For a moment, however, I want to list for you what the widowed mom had, even when she said she had nothing.
1. The memory of years with a devoted man of God as her husband and her boys’ father. She was married to a “man of God.” What a blessing.
2. She had the fellowship of the individuals at the School for the Son’s of the Prophets.
3. She had the reliability of a Godly leader and helper, Elisha.
4. She had two wonderful sons who, as we will find out, were obedient young men.
5. She had a roof over her head.
6. She had her own health and faith.
7. Most of all, she had the listening ear of her heavenly Father.
Now let us list what she “lacked.” As I thought about it, she lacked one thing – money to pay a debt. That’s it. Let’s balance this lack against the list of what she had. Seems the weight is heavily in favor of all she had right in her own hands – right in her own life – right in her own home.
Whenever you feel you have “nothing,” I encourage you to do a little list creating – and a little math, too!
I’ve found myself doing this on more than one occasion when I feel overwhelmed by the roadblocks or barriers or apparent deficiencies in my life. In fact, I’ve even gone a step further and that is to make a list of all the times my “Giver” has stepped up and surprised me with more than I asked for and more than I could imagine.
One author I read many years ago observed that we would do well to constantly keep before our eyes the many blessings that have been bestowed upon us each day. Air to breathe. Rain that waters the earth. The sun in the sky. The moon and stars. These are the basics. And most wonderful of all, when we are facing hardships that are unfair and challenge our faith, our heavenly Father is always there. A never failing friend.
While studying for today’s devotional, I came upon a terrific piece written by Reverend Virginia C. Thomas called “Missed Miseries!” These words of wisdom gave me something else to reflect upon, especially when I think that there’s “nothing” in my house.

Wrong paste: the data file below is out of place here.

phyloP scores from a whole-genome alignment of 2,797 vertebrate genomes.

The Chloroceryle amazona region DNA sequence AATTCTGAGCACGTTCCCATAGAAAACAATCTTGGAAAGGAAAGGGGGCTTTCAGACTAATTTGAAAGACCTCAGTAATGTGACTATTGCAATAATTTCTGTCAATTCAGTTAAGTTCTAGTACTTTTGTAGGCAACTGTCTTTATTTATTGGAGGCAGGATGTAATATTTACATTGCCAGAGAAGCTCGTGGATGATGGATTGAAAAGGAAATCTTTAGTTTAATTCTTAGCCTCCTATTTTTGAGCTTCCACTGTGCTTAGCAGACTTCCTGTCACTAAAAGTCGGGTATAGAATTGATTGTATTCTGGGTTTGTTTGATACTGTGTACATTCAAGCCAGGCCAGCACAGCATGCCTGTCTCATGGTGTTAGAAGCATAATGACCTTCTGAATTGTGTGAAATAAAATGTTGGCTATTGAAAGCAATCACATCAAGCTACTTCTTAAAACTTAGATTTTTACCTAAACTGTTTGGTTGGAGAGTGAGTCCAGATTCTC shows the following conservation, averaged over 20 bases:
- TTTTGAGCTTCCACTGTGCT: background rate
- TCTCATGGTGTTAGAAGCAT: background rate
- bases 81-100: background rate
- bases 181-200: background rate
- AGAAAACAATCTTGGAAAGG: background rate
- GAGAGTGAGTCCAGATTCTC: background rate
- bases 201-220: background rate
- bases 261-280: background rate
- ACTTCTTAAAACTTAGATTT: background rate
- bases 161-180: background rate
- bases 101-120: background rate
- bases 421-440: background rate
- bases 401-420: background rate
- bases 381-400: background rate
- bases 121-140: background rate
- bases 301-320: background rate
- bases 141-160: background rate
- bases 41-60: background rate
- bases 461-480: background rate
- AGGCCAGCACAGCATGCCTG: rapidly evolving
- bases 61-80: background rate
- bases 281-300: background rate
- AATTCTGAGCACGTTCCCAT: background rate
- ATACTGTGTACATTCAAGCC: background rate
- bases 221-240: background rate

“When we are busy bemoaning some dreadful hardship that has befallen us, it would be a help to write down all those other dreadful hardships – the ones we lie awake dreading, the ones that never happened. Then, as we ready this long, long list of all the nasty things that never happened, we might praise and thank You, Lord, for these blessings and ask You to forgive us. For we trust our lives into Your hands and then snatch them back again, to lie awake as we dread the next hardship that may never come.”
The Kindly Screen
“Today is hard. Tomorrow will
Be harder still…
Yet God has kindly placed between,
A three-fold screen
Of sunset sky, sleep’s downy wings,
And dawn that sings,
That I may face with tranquil heart
Each day apart.”
Belle Chapman Morrill
God Of Our Life
“God of our life, through all the circling years,
We trust in Thee;
In all the past, through all our hopes and fears,
Thy hand we see.
With each new day, when morning lifts the veil,
We own Thy mercies, Lord, which never fail.
God of the past, our times are in Thy hand;
With us abide.
Lead us by faith to hope’s true Promised Land;
Be Thou our guide.
With Thee to bless, the darkness shines as light,
And faith’s fair vision changes into sight.
God of the coming years, through paths unknown
We follow Thee;
When we are strong, Lord, leave us not alone;
Our refuge be.
Be Thou for us in life our Daily Bread,
Our heart’s true Home when all our years have sped.”
Hugh Thomson Kerr
Dorothy Valcarcel, Author
When A Woman Meets Jesus